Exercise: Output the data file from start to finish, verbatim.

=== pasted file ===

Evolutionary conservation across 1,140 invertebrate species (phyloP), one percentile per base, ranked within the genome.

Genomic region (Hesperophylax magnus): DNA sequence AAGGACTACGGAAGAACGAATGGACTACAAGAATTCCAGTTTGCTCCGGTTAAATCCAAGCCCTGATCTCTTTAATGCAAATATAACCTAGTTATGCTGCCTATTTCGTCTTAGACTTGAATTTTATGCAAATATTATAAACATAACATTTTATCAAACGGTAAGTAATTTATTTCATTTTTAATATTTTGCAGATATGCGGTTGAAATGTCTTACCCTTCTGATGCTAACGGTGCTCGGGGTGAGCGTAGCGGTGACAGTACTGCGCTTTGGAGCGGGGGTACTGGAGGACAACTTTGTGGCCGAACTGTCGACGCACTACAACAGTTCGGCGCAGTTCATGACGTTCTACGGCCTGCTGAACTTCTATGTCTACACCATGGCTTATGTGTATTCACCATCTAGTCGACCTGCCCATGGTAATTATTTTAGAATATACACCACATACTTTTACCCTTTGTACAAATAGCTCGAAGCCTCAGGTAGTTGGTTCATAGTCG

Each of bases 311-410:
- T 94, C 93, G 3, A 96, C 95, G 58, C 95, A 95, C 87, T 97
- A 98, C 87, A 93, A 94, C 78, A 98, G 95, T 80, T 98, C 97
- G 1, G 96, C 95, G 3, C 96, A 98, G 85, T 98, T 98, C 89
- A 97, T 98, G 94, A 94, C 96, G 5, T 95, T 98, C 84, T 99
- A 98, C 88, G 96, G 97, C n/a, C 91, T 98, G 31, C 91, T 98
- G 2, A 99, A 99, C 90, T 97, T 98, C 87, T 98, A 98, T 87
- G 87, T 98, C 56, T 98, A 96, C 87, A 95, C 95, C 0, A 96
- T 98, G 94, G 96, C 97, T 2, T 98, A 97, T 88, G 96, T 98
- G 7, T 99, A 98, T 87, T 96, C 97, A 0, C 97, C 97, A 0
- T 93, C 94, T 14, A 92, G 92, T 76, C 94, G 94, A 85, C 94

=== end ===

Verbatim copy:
Evolutionary conservation across 1,140 invertebrate species (phyloP), one percentile per base, ranked within the genome.

Genomic region (Hesperophylax magnus): DNA sequence AAGGACTACGGAAGAACGAATGGACTACAAGAATTCCAGTTTGCTCCGGTTAAATCCAAGCCCTGATCTCTTTAATGCAAATATAACCTAGTTATGCTGCCTATTTCGTCTTAGACTTGAATTTTATGCAAATATTATAAACATAACATTTTATCAAACGGTAAGTAATTTATTTCATTTTTAATATTTTGCAGATATGCGGTTGAAATGTCTTACCCTTCTGATGCTAACGGTGCTCGGGGTGAGCGTAGCGGTGACAGTACTGCGCTTTGGAGCGGGGGTACTGGAGGACAACTTTGTGGCCGAACTGTCGACGCACTACAACAGTTCGGCGCAGTTCATGACGTTCTACGGCCTGCTGAACTTCTATGTCTACACCATGGCTTATGTGTATTCACCATCTAGTCGACCTGCCCATGGTAATTATTTTAGAATATACACCACATACTTTTACCCTTTGTACAAATAGCTCGAAGCCTCAGGTAGTTGGTTCATAGTCG

Each of bases 311-410:
- T 94, C 93, G 3, A 96, C 95, G 58, C 95, A 95, C 87, T 97
- A 98, C 87, A 93, A 94, C 78, A 98, G 95, T 80, T 98, C 97
- G 1, G 96, C 95, G 3, C 96, A 98, G 85, T 98, T 98, C 89
- A 97, T 98, G 94, A 94, C 96, G 5, T 95, T 98, C 84, T 99
- A 98, C 88, G 96, G 97, C n/a, C 91, T 98, G 31, C 91, T 98
- G 2, A 99, A 99, C 90, T 97, T 98, C 87, T 98, A 98, T 87
- G 87, T 98, C 56, T 98, A 96, C 87, A 95, C 95, C 0, A 96
- T 98, G 94, G 96, C 97, T 2, T 98, A 97, T 88, G 96, T 98
- G 7, T 99, A 98, T 87, T 96, C 97, A 0, C 97, C 97, A 0
- T 93, C 94, T 14, A 92, G 92, T 76, C 94, G 94, A 85, C 94